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This is an epic book, and not at all what I expected. When the blurb on the back tells you that it is about children growing up in the Edwardian era who will be ‘betrayed unintentionally by the adults who love them’ your mind, or mine at least, presumes that the book will have as a large part a focus on the First World War. And this is not so. The First World War does feature, but towards the end, and it an event played out on the world stage, and yes it is a betrayal. But in many ways it is just one more betrayal these young people have to face, and it is most definitely not the novel’s focus.

Instead it focuses on a set of bohemian, artistic families, who are determined to live by modern, humanistic values, and who see this as the most rational and productive way to raise the next generation. But it doesn’t always work that way. Discovered through the children’s glimpses, we see the distortions and misunderstandings that Humphry’s and Olive’s infidelity creates. Despite the magazine pictures of her as a successful children’s author, weaving tales for the charming children gathered at her knee, the reality is darker and more disturbing. The children are uncertain, unsure, who they belong to and how? And, in the age-old problem for maternity, Olive’s need to create, to be independent, drives a wedge between her and her children when their bond is needed most.

Meanwhile in the Fludd’s household Benedict’s creative genius as a potter must come first against all. This suits his protegé Philip, escaping his own demons, but the demands of genius destroy his family. His beautiful wife has given up and sits drugged amongst the dirt and ruin while Benedict sculpts obscene portrayals of his daughters.

In between, Russian anarchists and German artists flit across the pages with players from the developing museums sector and the arts and crafts movement with their children. And by each are the children betrayed, as creativity and adult needs are put first and the demands of children for stability, reason and safety ignored.

I can’t say I liked this book, but that would not be a criticism in itself if it had the power to move me, but I felt there was something lacking. Byatt knows her stuff, and it is clear that she is clever and knowledgeable. She places her characters on and in the sweep of history, describing the key elements of the time, and yet the historic sweep and lives of the characters themselves did not seem to marry together as they should. In the end I did not really care which of the characters lived or died or came through the Great War psychologically intact. Off the page they had no life for me, which is a shame because the potential for great things was there.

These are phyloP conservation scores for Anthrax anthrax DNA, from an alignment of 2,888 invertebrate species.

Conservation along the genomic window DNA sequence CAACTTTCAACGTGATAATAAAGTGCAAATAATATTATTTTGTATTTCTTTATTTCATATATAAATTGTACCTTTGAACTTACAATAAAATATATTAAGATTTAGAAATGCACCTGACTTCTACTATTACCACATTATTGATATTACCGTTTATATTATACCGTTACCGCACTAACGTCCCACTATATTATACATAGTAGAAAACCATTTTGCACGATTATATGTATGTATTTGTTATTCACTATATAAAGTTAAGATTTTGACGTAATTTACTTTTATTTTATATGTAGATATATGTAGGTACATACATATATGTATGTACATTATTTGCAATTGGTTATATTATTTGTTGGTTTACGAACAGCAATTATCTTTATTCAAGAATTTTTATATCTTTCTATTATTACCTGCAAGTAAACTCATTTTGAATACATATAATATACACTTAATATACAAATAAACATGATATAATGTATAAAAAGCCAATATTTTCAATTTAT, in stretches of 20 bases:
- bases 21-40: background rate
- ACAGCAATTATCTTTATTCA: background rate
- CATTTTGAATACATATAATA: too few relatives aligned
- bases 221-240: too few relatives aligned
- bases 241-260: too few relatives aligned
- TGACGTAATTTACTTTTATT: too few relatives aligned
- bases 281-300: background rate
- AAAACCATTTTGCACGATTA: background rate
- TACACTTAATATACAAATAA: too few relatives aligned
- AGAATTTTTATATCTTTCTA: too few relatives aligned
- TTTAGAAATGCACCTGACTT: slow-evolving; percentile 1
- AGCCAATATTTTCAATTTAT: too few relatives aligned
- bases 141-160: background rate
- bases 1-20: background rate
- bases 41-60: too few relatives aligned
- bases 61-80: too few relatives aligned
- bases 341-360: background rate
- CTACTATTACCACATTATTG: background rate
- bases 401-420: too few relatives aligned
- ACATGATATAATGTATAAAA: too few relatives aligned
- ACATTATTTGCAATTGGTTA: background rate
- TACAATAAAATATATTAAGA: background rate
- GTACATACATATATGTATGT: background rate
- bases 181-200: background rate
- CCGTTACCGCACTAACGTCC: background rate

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I ordered this book as it’s the reading for the Royal Society, History of Science Book Group’s August meet-up. I might not be able to make that event (it’s clashing with a late at the Science Museum), but I’m glad to have had the opportunity to read a book that I probably wouldn’t have stumbled across otherwise. The book was long-listed for the Royal Society Science Book Prize 2010, and it’s not difficult to see why.

Medieval conceptions of science were totally different to our own, and are often very difficult to grasp, given their completely different world view. But Hannam smooths the corners away, helping us understand the important role of magic and astrology in moving knowledge forward, and how medieval Catholicism was actually often a force for improved scientific knowledge rather than against it. He even manages to, half, rehabilitate that dread organisation: the Inquisition! And he does all this while making us aware of the, often unacknowledged, debt that ‘modern’ scientific thinkers from the renaissance onwards owe to their medieval forebears.

My only quibble with this book is that Hannam defends medieval thinkers a little too zealously. I have no doubt that their contribution to the birth of modern science, and the advancements that were made in the Renaissance, has been woefully underestimated. But I also think that Hannam goes a little too far the other way. Whilst he bemoans the use of the term the ‘dark ages’, the period up to 1000 AD (so the 600 years after the fall of the Roman Empire) get a scant 20 pages in his book – for a very good reason – not a lot happened.

In fact, there’s only another 40 pages from that up to the 12th century, which Hannam calls a renaissance in itself. And if you accept that the Renaissance ‘proper’ began in the late 13th century, then most of the book isn’t actually taken up with the medieval period at all. However, the section that is does describe some interesting advancements, especially in architecture,  mathematics, and related to that astrology and clock-making.

But much of the time of medieval scholars seemed to be spent either in darkness, or in trying to access and understand the knowledge of the Islamic world. Hannam seems to be playing a sleight of hand by taking a large period of time which most people accept as the early Renaissance and rebranding it as the late medieval period, so he can hold up the accomplishments of medieval scholars.

That aside, it is a fascinating book, making a dry and difficult subject accessible and enjoyable. And I can forgive Hannam his zeal as he does illuminate the debt modern science owes to those scholars who went before them – whatever period they were working in.